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J Biol Chem. 1986 Aug 25;261(24):11429-36.

The major antigen of elastin-associated microfibrils is a 31-kDa glycoprotein.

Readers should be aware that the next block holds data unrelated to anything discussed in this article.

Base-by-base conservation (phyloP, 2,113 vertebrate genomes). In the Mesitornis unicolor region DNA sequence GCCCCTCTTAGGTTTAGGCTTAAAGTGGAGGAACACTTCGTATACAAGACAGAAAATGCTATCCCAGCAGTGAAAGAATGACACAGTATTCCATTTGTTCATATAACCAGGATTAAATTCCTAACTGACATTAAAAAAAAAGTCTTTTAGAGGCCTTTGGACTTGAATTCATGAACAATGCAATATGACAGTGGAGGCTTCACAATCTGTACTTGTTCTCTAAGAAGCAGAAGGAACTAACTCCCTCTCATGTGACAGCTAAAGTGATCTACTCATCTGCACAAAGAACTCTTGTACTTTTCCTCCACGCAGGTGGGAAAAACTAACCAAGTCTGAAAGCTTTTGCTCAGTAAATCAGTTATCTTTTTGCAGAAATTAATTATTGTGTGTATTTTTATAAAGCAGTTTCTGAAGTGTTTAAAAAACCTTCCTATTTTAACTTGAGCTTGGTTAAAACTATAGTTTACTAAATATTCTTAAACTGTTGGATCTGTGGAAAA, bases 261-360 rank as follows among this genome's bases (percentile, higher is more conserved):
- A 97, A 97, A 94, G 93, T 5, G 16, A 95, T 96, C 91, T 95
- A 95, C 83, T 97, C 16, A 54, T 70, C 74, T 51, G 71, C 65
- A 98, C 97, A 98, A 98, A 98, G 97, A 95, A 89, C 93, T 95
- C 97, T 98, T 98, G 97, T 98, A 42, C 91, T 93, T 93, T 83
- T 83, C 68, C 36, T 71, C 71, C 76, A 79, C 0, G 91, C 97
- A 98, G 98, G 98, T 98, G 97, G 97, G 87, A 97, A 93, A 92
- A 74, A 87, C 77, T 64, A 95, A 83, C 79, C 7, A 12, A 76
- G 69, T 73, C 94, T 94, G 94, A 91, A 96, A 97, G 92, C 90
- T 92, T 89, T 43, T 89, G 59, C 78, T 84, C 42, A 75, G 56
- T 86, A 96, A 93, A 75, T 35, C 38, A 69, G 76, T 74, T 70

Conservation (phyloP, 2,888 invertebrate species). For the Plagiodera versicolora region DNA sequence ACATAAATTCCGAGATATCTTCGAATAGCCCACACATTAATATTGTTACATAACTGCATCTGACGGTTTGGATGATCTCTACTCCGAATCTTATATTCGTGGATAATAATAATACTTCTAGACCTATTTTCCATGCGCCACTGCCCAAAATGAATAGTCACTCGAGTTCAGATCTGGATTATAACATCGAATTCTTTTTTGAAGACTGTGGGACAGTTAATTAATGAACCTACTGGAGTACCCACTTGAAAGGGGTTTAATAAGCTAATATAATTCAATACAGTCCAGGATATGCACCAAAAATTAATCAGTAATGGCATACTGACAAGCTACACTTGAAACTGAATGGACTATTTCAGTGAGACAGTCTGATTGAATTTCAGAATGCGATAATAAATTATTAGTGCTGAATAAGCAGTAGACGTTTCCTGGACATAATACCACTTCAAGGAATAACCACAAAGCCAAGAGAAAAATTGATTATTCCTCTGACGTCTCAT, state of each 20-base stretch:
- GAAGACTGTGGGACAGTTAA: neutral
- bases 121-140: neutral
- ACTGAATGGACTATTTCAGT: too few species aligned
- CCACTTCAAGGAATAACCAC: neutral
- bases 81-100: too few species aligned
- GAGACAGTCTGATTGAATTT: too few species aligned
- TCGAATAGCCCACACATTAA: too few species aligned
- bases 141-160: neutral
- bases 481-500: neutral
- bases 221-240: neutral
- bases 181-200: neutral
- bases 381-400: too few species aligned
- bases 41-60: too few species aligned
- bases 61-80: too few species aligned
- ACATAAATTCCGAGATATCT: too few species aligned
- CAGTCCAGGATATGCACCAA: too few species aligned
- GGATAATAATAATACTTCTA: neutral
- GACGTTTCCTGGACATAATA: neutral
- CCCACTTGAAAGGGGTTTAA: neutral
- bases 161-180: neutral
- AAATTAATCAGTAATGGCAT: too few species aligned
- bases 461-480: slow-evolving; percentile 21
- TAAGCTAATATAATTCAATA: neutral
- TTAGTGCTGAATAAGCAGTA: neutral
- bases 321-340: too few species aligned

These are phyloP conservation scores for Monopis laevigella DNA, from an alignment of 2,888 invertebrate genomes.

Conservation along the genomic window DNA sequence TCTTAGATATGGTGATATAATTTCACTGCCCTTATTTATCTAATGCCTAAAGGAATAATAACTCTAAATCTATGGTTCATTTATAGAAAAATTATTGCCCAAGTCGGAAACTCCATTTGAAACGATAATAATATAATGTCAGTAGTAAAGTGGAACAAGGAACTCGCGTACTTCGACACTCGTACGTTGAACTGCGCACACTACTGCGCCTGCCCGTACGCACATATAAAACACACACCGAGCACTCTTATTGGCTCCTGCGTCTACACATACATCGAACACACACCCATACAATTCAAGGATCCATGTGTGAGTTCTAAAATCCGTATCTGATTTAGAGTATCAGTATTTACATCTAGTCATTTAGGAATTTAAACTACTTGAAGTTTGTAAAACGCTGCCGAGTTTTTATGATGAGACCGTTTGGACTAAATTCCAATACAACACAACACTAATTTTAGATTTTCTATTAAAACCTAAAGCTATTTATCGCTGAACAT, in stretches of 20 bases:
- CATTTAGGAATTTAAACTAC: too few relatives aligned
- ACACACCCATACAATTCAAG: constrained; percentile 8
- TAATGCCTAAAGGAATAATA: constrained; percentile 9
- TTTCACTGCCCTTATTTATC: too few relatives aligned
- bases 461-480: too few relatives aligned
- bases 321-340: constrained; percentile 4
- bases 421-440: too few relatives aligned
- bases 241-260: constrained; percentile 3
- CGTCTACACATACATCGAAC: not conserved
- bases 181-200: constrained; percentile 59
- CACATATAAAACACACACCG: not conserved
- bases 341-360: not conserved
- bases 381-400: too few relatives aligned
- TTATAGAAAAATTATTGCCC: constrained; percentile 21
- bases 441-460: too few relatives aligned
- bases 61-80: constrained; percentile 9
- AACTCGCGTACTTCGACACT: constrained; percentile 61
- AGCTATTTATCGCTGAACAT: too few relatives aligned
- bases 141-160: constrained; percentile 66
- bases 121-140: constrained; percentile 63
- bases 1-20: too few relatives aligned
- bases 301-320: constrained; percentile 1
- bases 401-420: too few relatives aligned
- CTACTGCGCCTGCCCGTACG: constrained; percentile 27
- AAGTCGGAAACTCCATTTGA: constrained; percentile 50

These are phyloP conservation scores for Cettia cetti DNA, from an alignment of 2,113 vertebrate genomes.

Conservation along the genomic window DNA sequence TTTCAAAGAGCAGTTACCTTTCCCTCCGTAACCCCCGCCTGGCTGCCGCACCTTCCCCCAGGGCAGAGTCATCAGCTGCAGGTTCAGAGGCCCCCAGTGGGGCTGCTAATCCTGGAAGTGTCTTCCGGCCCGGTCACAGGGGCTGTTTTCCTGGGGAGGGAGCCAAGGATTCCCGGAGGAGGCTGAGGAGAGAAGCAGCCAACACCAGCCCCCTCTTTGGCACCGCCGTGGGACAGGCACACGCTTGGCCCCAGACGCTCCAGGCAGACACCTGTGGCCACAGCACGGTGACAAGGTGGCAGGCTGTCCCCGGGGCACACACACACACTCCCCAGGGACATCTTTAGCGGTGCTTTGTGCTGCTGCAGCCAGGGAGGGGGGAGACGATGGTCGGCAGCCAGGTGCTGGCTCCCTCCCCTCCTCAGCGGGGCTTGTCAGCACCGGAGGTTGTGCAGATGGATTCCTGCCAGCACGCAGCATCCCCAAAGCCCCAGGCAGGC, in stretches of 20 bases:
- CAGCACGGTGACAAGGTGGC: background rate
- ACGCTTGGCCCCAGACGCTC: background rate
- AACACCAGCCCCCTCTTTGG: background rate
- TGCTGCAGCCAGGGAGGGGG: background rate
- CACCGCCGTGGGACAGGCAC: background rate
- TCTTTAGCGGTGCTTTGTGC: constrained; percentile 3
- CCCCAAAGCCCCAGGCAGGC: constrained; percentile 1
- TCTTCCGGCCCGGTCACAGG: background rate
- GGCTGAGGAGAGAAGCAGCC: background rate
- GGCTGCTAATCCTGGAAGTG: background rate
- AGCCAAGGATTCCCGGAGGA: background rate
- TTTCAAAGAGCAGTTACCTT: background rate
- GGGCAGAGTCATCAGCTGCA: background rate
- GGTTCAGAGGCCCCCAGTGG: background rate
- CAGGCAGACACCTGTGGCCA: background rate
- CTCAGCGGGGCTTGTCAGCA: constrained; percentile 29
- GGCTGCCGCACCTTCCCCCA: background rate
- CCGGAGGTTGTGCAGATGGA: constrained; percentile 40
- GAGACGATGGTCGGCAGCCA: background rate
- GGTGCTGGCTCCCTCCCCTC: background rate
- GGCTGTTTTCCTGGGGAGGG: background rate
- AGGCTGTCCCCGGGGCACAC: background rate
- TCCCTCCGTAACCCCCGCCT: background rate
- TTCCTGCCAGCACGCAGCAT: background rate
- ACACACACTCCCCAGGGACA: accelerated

The major antigen derived from elastic fiber microfibrils was identified as a Mr = 31,000 glycoprotein, using immunoblotting and immunohistochemical techniques with antisera raised to "reductive guanidine extracts" of fetal bovine nuchal ligament, and to subfractions of these. A second, elastic fiber-derived, but unidentified, antigen of large molecular size (Mr greater than 200,000) was present in these extracts. Antisera raised to the purified 31-kDa glycoprotein were shown, by immunoelectron microscopy, to localize specifically to the elastin-associated microfibrils. Thus, the macro-molecule was called "microfibril-associated glycoprotein" or MAGP. MAGP is an acidic glycoprotein with a distinctive amino acid composition, being exceptionally rich in glutamic acid, rich in cystine, and low in glycine. MAGP was extractable from tissue homogenates using NaCl, urea, or guanidine hydrochloride solutions, only if a strong reducing agent was present. Thus, disulfide bonding is important for the strong association of MAGP with elastic fibers. Immunoblotting with anti-MAGP antiserum identified two additional reactive species, of Mr = 60,000 and Mr approximately 300,000, in tissue extracts. As only the 31-kDa species was detected in fibroblast culture medium, these additional species were probably aggregates, rather than precursors. MAGP did not react with antilysyl oxidase antiserum on immunoblots or by enzyme-linked immunosorbent assay. MAGP is the first macromolecule to have been established to be a constituent of elastin-associated microfibrils in both developing and mature elastic tissues.

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